Yesterday was a much bigger day than most of us expected. The resignation of Jane Philpott was something that many people simply didn’t see coming and had a huge effect on the course of this story. For the government, this was all kinds of bad and there is no way to really avoid that. If you read the columnists from all the major newspapers, that sentiment was unanimous, which is quite the feat when you think about it. It’s a rare day in Canada when all those different opinions land in the same spot, and you know that’s either really good, or really bad. And folks, this has gotten really bad.

So, before we go into the next act of this story tomorrow with the testimony of Gerald Butts in the morning and Clerk of the Privy Council Michael Wernick in the afternoon, I just wanted to quickly touch on a few points to come from the days events. Firstly, I have to start with the comments made by the Liberal MP for Gatineau Steve MacKinnon. Steve is a decent guy and while I don’t agree with him on a lot, I got the chance to work with him and his office on a piece of legislation in my last two years on the Hill and he was very collegial. And I say this even though he unseated one of my favourite MPs of all time, Françoise Boivin. But last night he went on CBC’s Power and Politics and made a hash of this story with a simple poor choice of words:

I will just say this; given the history of the Liberal Party of Canada over the past 25 years, the word “entitled” should be completely extracted and banished from the vocabulary of their MPs and staff. That is especially true when talking about a story like this, because I doubt that you want to raise the memories of this:

So, make that another own goal from the Red Team on this story. And it was with that in mind that I read a certain post from the Globe and Mail’s Steve Chase, who broke this story with Bob Fife. Many have said this was just an “Ottawa bubble” story and that no one in the real world cared about it. Well Chase quotes Toronto-area Liberal MP John MacKay on this story, and it really leapt out at me:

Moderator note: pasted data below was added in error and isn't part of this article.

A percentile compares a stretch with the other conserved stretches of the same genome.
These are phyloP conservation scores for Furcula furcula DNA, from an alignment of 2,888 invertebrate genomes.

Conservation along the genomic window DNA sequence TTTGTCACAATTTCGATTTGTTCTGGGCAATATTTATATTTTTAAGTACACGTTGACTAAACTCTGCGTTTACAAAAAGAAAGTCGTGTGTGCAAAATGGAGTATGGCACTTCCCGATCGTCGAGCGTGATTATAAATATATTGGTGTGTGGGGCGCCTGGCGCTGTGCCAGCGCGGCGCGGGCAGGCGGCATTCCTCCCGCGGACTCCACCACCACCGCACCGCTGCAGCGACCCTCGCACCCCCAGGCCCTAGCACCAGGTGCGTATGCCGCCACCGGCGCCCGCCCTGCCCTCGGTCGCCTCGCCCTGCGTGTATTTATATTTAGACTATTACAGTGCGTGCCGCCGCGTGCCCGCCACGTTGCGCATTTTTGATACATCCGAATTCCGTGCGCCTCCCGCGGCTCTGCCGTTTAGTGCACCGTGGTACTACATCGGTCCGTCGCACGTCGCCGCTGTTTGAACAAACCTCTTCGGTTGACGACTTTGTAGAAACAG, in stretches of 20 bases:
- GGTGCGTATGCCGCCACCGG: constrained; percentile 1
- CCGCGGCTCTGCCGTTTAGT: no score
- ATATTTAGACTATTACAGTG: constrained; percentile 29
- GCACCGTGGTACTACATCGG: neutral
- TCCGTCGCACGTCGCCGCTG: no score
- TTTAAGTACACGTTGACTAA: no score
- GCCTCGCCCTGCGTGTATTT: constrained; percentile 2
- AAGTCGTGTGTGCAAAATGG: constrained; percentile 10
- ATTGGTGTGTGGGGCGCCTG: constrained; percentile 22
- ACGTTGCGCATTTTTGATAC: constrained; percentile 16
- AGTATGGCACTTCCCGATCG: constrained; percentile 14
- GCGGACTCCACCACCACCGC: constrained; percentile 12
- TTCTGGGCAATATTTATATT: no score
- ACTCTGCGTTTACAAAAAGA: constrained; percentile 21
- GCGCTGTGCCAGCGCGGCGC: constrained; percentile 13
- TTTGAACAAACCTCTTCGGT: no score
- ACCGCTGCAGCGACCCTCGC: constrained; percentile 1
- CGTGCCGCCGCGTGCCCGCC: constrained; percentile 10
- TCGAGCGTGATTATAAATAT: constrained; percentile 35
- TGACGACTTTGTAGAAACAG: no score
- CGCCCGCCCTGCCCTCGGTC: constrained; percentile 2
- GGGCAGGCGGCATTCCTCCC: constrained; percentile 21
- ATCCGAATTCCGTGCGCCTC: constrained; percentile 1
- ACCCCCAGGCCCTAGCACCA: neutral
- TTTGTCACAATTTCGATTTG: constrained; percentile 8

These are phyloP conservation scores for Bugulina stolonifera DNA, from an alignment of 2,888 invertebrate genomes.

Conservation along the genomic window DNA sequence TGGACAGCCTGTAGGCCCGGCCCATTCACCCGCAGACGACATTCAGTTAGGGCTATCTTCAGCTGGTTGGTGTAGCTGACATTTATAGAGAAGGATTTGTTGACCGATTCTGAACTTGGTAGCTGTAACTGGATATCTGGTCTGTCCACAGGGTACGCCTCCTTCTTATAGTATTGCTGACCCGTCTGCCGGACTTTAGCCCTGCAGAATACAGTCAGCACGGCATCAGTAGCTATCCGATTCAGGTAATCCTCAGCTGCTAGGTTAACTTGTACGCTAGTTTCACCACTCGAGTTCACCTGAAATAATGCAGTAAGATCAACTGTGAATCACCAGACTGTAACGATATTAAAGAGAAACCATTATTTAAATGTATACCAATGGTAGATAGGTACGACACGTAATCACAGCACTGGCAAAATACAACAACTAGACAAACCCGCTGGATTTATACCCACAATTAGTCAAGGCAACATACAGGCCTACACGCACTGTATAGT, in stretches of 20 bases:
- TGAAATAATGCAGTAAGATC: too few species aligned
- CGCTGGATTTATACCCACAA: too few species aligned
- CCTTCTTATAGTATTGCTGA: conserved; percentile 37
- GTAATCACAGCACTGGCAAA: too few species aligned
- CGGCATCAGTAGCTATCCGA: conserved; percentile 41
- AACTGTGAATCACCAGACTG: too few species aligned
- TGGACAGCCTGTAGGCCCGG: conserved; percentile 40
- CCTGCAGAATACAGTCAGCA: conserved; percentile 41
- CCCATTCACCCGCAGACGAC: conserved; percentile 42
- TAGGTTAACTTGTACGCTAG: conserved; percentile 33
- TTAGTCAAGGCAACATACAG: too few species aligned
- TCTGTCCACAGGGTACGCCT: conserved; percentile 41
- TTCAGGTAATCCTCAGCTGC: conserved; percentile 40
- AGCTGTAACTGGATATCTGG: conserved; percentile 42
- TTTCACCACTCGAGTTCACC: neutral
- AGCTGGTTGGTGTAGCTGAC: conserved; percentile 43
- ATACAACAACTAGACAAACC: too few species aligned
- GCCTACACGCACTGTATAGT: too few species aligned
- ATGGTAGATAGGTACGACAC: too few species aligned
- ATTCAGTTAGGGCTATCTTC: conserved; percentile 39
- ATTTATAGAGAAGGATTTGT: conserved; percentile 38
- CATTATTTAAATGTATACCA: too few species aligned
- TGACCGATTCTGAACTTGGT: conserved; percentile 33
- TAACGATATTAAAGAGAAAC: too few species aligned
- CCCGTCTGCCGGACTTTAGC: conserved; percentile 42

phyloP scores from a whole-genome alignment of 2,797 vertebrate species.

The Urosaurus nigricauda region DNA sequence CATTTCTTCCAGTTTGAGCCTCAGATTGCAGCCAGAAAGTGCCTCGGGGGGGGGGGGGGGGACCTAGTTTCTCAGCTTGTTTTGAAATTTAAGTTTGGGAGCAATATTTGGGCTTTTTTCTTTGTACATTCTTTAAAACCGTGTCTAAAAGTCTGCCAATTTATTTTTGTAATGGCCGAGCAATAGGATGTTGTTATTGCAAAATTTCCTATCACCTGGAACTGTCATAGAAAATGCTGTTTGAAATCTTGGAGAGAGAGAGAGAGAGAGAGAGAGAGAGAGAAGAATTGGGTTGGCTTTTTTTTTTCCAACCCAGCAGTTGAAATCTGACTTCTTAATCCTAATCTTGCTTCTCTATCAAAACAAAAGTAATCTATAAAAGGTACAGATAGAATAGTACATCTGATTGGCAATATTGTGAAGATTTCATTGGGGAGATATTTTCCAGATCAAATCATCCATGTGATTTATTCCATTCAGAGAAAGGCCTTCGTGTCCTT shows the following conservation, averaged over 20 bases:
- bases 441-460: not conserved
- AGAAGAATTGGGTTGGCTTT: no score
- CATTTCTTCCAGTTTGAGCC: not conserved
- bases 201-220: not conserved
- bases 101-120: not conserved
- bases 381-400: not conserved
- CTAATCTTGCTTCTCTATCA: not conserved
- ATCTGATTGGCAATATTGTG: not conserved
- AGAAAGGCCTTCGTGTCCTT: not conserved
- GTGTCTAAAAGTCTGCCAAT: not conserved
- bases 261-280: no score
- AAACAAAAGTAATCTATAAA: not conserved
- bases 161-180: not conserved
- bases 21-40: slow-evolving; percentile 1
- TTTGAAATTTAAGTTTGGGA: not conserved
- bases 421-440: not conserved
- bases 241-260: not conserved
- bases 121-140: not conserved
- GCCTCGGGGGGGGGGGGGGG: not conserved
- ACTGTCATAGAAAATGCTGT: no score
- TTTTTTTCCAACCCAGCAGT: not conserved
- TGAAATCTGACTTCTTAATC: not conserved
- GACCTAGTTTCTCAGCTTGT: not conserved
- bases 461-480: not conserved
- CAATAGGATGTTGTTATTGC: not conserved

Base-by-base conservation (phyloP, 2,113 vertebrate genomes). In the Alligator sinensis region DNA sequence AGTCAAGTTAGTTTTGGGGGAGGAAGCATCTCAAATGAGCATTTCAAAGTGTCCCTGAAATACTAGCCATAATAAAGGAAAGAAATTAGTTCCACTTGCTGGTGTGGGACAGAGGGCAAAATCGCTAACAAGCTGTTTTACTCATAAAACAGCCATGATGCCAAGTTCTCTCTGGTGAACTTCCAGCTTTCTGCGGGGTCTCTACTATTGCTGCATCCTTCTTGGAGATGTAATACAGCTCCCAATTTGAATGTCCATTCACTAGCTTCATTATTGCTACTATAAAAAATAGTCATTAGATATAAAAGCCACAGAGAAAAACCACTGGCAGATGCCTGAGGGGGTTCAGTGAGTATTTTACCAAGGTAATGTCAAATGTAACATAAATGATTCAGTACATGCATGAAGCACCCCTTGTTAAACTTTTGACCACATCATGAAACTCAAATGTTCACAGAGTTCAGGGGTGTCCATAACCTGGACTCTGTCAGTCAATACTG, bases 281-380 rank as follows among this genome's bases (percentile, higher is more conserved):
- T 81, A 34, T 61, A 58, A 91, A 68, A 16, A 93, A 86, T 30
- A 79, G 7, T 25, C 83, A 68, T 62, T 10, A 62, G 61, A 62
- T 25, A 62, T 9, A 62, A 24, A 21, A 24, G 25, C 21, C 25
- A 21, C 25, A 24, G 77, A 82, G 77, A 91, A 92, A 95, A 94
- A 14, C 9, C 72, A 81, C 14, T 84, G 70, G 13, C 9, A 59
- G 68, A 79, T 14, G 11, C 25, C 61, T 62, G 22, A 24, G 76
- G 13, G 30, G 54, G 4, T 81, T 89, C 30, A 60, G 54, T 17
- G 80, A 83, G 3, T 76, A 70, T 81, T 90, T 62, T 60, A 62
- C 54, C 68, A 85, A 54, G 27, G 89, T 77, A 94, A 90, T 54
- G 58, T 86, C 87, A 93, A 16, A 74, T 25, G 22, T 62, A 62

This is a phenomenon that I’ve been seeing from other corners, from talking with people from across the country, especially because I talk a lot of politics. More than a few times I’ve had stories relayed to me about conversations they’ve had at the hockey rink, at the library, the grocery store, at work, all over really. Those conversations are about this story, and each time I’ve been told this I’ve asked them one question: What did those people say? Most wanted more information and to hear from more people, but most of them agree that something is up here and that the Prime Minister is hiding something. That’s not a good sign for the government. It’s a sign that this story has broken outside the Ottawa bubble and is resonating with people’s sensibilities.

One last thing I wanted to talk about was an interesting but new development that’s unique to this Parliament. One of the new things to come in this Parliament is the introduction of E-Petitions. Thanks to the work of former NDP MP Kennedy Stewart, Canadians can now initiate online petitions through the House of Commons that the government must reply to, just like they do with any other petition. All it needs to go ahead is an MP to sponsor the petition, similar to with paper ones. So, when I saw this tweet appear in my timeline last night, I took specific interest:

It turns out a resident of New Westminster, BC started this petition on the whole SNC-Lavalin scandal and asks for two things; calls on the PM to totally waive privilege to allow Jody Wilson-Raybould to speak fully and calls for a National Inquiry into this scandal. This gives people another way to voice their concerns and engage with the process, but this is the first time I’ve seen e-petitions used on a matter of ethics like this. It’s an interesting development, and I doubt the last time we’ll see it.

So tomorrow promises to be another big day with four hours of testimony before us. We’ll see how much more Mr. Butts and Mr. Wernick have to say, but it will take a lot for it to rebut and outshine what we’ve seen so far from Jody Wilson-Raybould and Jane Philpott. We’ll all be watching and it feels safe to say we’ll have a lot to talk about afterwards.